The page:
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College of Veterinarians of Ontario elects Executive

November 26, 2014

Dr. Jennifer Day, of Toronto, is the new president of the College of Veterinarians of Ontario (CVO), the province’s regulatory and licensing body for Ontario’s 4,400 veterinarians.

“I am honoured to serve as CVO President. The governing Council has serious responsibilities in safeguarding the public and upholding the privilege of self-regulation of the veterinary profession in Ontario,” said Dr. Day.

“I look forward to working with Council as we move through an ambitious agenda in the coming year. In 2015 we will be studying different models for the accreditation and inspection of veterinary facilities, completing our “Growing Forward 2” project which explores antibiotic use in food-producing animals, and embarking on an outreach campaign to connect to the public directly as we continue our efforts to engage with members of the veterinary profession,” said Dr. Day.
Dr. Day graduated from the Ontario Veterinary College in 1994 and has worked in companion animal practice as both an associate and locum veterinarian. She currently owns the Cabbagetown Pet Clinic in Toronto.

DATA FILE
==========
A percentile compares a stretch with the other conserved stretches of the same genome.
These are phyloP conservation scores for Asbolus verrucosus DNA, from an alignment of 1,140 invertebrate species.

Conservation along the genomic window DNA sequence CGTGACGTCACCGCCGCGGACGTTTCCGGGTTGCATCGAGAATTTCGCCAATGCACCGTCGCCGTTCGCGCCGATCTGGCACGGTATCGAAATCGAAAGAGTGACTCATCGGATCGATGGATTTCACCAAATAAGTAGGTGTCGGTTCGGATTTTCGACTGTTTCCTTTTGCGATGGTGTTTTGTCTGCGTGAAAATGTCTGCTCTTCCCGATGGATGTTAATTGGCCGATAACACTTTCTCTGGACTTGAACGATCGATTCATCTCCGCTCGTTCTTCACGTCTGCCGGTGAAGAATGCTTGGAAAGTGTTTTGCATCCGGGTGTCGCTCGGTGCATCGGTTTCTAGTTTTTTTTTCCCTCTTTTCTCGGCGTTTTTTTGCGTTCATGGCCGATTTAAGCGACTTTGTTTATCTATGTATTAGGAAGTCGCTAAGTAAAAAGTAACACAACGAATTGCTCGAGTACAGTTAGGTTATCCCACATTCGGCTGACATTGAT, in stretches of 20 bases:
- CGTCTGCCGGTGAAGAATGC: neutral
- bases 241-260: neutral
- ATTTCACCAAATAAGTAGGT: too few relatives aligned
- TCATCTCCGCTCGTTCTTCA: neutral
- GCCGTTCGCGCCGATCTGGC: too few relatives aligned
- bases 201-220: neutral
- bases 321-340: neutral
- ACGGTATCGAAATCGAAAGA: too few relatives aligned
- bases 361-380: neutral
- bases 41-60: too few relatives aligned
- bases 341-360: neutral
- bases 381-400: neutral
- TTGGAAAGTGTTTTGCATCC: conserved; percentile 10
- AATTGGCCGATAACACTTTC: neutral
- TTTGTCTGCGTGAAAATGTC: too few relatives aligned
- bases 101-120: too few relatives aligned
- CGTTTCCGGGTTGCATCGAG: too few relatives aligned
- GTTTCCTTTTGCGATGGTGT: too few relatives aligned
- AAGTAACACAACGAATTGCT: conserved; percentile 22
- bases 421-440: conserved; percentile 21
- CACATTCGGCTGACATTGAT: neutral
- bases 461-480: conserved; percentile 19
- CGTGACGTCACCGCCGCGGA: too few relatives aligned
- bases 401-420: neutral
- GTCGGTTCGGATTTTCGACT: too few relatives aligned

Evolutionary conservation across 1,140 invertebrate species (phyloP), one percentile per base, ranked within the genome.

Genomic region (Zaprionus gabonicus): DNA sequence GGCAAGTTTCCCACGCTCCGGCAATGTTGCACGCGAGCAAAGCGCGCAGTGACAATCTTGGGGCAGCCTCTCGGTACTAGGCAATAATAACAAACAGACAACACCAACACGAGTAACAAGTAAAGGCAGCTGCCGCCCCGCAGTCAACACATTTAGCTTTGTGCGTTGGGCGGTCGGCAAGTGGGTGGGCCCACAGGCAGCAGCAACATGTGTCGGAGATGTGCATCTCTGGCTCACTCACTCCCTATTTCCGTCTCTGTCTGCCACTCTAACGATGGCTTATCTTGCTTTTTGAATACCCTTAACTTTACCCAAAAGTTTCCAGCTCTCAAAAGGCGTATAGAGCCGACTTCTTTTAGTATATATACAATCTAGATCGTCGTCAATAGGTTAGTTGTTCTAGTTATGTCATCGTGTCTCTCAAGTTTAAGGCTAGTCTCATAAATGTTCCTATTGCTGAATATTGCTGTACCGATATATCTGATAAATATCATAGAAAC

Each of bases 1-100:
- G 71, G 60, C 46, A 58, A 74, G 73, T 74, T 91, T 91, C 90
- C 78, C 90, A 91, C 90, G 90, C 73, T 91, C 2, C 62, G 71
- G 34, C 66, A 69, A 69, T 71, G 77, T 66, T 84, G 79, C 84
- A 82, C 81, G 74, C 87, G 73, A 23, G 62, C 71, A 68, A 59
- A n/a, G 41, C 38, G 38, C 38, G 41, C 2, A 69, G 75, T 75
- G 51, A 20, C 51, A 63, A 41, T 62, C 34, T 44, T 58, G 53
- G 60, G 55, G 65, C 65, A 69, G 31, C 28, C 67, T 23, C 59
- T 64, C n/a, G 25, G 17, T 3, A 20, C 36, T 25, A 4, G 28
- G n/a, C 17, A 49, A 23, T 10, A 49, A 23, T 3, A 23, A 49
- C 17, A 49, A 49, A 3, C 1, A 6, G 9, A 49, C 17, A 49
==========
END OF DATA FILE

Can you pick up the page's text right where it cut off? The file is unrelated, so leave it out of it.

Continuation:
“I am proud to be a member of the veterinary profession and I have a deep respect for the College’s mandate to protect the public interest through the regulation of veterinary medicine in Ontario.  The public expects safe, quality, ethical veterinary care and it’s the College’s responsibility to ensure our profession meets those expectations,” said Dr. Day.

At its recent Annual Council meeting, the College welcomed three new Councillors Dr. Sandy Rice, Dr. Patricia Lechten and Dr. Suminder Sawhney who were elected in October.  Council also elected its Executive Committee consisting of Dr. Day, President; Dr. Larry Caven, 1st Vice-President; Dr. Marc Marin, 2nd Vice-President; Dr. Elizabeth Saul, Past President and Mr. Murray Hunt, Public Member.

Appointments were also made to the College’s statutory committees and details can be found on the College’s website at www.cvo.org.

As a self-regulated profession, the College’s governing Council is comprised of 13 elected veterinarians as well as five public members who are appointed by the provincial government.  Supporting the work of Council are six Statutory Committees, with membership composed of veterinarians and the public members.

The College protects and serves the public interest through the regulation of the practice of veterinary medicine.  Accordingly, veterinarians are licensed, facilities are accredited, standards and policies are developed and maintained, and an investigations and resolutions process is available.  The College licenses approximately 4,400 veterinarians and accredits over 2,100 facilities in Ontario.